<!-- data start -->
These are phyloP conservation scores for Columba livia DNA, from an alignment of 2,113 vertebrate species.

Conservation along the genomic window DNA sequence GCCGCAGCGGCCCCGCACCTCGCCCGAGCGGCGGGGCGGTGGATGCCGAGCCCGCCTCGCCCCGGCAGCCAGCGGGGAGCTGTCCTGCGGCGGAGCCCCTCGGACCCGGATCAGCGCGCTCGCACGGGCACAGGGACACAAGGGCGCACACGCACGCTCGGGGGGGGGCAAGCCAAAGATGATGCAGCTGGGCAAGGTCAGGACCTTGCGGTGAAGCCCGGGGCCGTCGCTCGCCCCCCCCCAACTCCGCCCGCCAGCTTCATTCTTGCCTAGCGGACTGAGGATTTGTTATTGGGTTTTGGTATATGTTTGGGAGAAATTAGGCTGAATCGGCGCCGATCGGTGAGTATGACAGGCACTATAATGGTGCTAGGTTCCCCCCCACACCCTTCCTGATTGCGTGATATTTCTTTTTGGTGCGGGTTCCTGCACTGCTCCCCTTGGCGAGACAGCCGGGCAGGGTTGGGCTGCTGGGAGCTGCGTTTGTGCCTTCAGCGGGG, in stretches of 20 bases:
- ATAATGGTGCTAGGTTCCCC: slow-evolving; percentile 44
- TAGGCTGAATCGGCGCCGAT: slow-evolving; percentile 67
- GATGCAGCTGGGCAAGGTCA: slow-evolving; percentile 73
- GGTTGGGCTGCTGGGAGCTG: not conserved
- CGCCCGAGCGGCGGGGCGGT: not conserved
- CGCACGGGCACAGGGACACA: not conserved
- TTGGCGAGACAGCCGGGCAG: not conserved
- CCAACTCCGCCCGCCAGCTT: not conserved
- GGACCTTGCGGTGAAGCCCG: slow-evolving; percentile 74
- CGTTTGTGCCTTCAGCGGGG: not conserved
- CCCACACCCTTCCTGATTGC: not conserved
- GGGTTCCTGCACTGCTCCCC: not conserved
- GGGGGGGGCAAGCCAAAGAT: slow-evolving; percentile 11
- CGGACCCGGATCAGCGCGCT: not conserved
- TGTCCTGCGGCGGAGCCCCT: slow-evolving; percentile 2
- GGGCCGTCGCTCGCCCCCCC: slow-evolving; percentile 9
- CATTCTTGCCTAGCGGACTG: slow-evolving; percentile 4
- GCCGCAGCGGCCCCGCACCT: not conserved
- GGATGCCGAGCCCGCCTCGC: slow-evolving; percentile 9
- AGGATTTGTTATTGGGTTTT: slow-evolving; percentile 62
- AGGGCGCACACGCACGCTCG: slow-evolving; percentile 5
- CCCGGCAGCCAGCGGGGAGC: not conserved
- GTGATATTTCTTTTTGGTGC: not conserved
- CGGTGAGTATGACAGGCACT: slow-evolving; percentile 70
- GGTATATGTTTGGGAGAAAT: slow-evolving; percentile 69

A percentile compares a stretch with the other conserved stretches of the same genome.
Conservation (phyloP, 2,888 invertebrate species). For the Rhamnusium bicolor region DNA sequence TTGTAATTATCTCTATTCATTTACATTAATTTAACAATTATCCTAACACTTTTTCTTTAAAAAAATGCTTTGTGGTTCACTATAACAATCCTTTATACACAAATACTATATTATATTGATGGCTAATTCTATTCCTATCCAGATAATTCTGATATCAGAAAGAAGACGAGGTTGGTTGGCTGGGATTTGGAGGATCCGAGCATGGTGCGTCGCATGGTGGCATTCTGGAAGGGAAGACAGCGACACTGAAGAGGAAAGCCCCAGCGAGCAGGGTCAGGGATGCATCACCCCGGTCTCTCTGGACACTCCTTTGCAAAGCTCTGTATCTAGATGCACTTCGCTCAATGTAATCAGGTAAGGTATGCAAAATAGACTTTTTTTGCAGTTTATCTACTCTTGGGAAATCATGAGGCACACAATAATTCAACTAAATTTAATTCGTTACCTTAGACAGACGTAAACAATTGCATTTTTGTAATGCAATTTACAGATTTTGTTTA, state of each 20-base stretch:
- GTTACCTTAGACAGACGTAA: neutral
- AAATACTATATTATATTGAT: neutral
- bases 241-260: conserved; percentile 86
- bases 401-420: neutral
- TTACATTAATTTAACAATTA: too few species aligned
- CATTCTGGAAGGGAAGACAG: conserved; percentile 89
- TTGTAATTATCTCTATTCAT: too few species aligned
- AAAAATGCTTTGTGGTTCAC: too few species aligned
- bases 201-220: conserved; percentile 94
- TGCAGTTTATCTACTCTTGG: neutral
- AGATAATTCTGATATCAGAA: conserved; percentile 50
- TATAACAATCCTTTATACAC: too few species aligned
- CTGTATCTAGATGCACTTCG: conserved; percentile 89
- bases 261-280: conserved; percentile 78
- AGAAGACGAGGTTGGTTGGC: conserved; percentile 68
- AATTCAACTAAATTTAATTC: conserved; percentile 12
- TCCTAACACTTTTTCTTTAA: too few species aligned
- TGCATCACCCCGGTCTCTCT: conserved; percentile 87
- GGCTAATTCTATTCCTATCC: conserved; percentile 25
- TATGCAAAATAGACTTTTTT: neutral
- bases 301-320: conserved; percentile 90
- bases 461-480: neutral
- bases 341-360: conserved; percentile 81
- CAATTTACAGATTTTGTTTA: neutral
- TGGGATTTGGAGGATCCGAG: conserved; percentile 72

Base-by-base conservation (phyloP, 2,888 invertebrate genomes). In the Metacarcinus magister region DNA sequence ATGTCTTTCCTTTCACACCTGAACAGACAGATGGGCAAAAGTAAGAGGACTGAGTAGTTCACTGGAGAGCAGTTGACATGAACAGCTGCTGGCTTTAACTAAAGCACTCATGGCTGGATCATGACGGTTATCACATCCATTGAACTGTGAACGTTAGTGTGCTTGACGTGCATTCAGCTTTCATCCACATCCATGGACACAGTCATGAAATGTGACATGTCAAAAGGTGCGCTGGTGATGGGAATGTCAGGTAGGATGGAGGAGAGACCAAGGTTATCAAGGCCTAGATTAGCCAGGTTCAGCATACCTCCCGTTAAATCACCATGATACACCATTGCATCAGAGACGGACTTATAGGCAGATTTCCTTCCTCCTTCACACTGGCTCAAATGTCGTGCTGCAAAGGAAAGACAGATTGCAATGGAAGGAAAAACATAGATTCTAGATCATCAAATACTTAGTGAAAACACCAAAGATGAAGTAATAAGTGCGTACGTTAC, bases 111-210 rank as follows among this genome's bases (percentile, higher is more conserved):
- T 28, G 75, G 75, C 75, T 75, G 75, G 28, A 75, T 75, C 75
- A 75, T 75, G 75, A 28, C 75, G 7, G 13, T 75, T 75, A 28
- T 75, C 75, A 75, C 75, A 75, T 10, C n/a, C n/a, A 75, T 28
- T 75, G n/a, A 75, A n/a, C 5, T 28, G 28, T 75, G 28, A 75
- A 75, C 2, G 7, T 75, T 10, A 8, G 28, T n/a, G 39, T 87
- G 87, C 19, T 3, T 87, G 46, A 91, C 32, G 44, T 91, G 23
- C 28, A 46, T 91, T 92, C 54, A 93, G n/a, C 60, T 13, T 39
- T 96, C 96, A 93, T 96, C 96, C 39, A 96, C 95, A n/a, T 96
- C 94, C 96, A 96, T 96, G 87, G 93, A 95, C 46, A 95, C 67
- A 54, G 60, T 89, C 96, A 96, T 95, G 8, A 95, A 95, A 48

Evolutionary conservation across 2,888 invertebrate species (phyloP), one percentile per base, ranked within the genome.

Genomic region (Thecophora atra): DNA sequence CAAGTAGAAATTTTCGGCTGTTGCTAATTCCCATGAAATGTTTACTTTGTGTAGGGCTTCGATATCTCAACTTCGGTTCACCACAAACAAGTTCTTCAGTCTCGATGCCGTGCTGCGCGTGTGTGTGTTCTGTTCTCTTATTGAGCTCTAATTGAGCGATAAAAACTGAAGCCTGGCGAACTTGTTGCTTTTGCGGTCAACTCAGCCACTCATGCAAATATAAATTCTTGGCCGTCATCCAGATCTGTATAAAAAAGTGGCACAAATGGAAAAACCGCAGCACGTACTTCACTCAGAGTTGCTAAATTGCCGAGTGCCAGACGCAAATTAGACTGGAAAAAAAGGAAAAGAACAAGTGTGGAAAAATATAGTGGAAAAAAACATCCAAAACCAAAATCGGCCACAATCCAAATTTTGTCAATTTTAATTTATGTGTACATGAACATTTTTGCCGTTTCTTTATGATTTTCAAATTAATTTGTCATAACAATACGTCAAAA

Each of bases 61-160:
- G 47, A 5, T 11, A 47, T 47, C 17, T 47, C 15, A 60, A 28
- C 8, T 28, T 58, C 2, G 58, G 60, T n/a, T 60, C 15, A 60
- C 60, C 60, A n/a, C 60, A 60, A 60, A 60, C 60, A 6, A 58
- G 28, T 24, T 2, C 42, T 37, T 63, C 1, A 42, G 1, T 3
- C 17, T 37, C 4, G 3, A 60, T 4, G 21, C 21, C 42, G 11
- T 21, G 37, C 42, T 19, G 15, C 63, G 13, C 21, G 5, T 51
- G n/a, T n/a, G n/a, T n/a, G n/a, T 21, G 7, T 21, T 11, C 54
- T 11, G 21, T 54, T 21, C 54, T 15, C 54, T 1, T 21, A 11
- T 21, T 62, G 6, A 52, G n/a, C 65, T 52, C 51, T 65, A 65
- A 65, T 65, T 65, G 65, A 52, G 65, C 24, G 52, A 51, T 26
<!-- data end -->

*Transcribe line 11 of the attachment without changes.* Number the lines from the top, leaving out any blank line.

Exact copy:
- GGACCTTGCGGTGAAGCCCG: slow-evolving; percentile 74